Gather your favorite children, throw together some pots of paint and large sheets of white paper and start splashing paint around. Mix colors together until they’re muddy, mash painted papers one onto the other and then peel them apart. Encourage your budding protégés to sign their work and display it proudly. Laugh, play, and most of all, watch your young charge’s fearless approach to creating and remember it. If you can see art through their eyes, even for an afternoon, you can possibly lure your muse back from the Caribbean vacation on which she’s slipped away.

7. Take a long walk somewhere beautiful

Inspiration exists everywhere in the world immediately around us- we just often can’t or won’t see it. It’s not stubbornness on our part, or a lack of imagination, that prevents us from keeping our heads up and our eyes scanning our environment- usually it’s as simple as being out of practice. Take some time to explore the forest behind your house, the local city park, or your back yard. And if you’re city folk, prowl the older sections of town and seek out the aging architecture you find there. Notice the mature landscaping and the old growth trees lining neighborhood streets. Photograph or sketch everything that catches your eye. What you’re trying to achieve is an understanding that art is everywhere, existing in everything, if only it could be seen with eyes that understand. Let those eyes be your eyes.

8. Mine the bottom of your stash for treasure.

This can easily go along with number 5 in my list, as both tasks can be accomplished at the same time. However, even in a pristine studio space, I bet you have containers hidden from view that are overflowing with the detritus of creating art. These boxes are jam-packed with inspiration. Scraps of fabrics and papers that you’ve ripped, sewn, cut apart, tossed aside, forgotten about, remembered later and then forgot again- they are all fodder for jump-starting your creativity. Dig through them again. Reach in up to your elbows and pull out the first ten pieces you can get your fingers around. Then challenge yourself to assemble them- as is, with no further alteration- into a collage. You’d be amazed at where that one little messy collage will take your muse. You could even wind up creating the pivotal series of your career from that one, seemingly insignificant, exercise. Or maybe nothing else will happen with it- but at the very least, you can end your day knowing that you finished something, that you created art and followed through on it until it was complete.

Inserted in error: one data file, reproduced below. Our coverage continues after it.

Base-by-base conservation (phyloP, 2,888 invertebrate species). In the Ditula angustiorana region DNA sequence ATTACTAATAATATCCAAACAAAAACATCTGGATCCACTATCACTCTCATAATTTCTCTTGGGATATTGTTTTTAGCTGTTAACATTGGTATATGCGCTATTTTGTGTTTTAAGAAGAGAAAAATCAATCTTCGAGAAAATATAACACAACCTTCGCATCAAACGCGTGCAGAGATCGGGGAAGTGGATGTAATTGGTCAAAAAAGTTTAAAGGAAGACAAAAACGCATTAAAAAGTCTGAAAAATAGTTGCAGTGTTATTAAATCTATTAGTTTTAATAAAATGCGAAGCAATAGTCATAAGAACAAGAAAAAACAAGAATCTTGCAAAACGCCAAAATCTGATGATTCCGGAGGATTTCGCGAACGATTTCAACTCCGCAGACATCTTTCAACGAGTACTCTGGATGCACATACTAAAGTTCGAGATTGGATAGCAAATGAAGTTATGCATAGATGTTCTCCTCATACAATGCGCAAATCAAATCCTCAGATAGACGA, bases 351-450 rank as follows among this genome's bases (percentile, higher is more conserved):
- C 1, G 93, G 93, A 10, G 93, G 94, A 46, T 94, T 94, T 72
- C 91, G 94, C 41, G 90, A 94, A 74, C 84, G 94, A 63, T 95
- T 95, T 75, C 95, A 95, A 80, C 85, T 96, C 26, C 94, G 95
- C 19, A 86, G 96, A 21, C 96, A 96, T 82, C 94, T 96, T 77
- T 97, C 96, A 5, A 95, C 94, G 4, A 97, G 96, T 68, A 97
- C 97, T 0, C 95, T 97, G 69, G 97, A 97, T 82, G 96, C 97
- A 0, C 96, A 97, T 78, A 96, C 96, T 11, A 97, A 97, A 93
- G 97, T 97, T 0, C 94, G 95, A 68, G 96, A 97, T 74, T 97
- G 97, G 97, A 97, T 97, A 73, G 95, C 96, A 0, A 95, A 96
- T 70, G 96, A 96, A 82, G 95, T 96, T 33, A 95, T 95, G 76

9. Go to galleries and museums

This bit of advice may seem like a no-brainer, but really- when was the last time you visited an art gallery or museum as an artist, rather than as a tourist? So often, when we walk into the hushed, expectant atmosphere of an art gallery, we’re suddenly left feeling like outsiders, coming to gawk at the pretty paintings. We forget for a while that we actually understand this stuff, that it lives in our blood and that, while we may never achieve the status of “Master”, we are nonetheless active participants in the culture that produced such works.

So visit a gallery. Take your time with pieces of art that capture your imagination. Try to determine what it is about the piece that clicks for you. Deconstruct the art so that you can better understand the artist and his or her vision, and if you’re lucky enough to have the artist present, talk to them. Ask questions about their work, delve into their intent, their vision, their technique. Most artists who attend their own shows are eager and enthusiastic to discuss what they do and why they do it. They want their art to be understood- just as you want yours to be similarly examined and understood.

10. Cut yourself some slack

You are an artist. But no one can be in the process of creating art every minute of the day. Life, family, friends, play time away from the studio, time for quiet contemplation- all of these are essential to balancing our lives. They are equally as important as our art and deserve to have our full attention. Feeling guilty because you’re too busy to make art today or next week, punishing yourself because you just don’t feel like doing anything this afternoon but sit and watch TV or read a book, convincing yourself that you’re just not good enough to be counted in the ranks of the artists you admire- these are all the little self-defeating games we play with our muse. The longer and more fervently you repeat these mantras, the more likely you'll convince yourself that your muse will leave and take up residence with someone more willing to be open to the gifts it provides.

So allow yourself to take a break, guilt-free. Don’t worry- if you want it, your muse will still be waiting for you when you return.

Your Muse Isn’t Dead, Honestly

I used to fear that my creativity would eventually dry up altogether, that some day I’d run out of ideas or the desire to make art- as if talent is finite: once you use it up, it’s gone. But really, that was just a fear, an irrational belief that I didn’t really deserve an artist’s life, that I wasn’t good enough or strong enough or filled with enough vision. Baloney! Creativity just asks for one simple thing: commitment. Commit to yourself, commit to your muse, and the art will follow.


laura west kong said...

Great tips! I can't decide which is my favorite. =(^_^)=

Gina said...

Excellent article! As I was reading it I was thinking 'this really should have been published'. Thanks for the great tips - very inspiring! And super photos from your vacation!

Nancy said...

Judi, totally worthy of publishing, great article with some interesting perspectives. Going to get a new box of crayons tomorrow!

Anonymous said...

Judi -

Cynaera here! I got this link from RadioParadise. I signed up for NaNoWriMo AGAIN this year, and I have no idea about what I'm going to write! Your article gave me some definite inspiration. I'm off to take a long walk in a pretty place and nurture my muse. You rock!!!

Natalie Sack said...

These are great out of the (crayon) box ideas--beyond the ordinary pep talk. Thank you for this!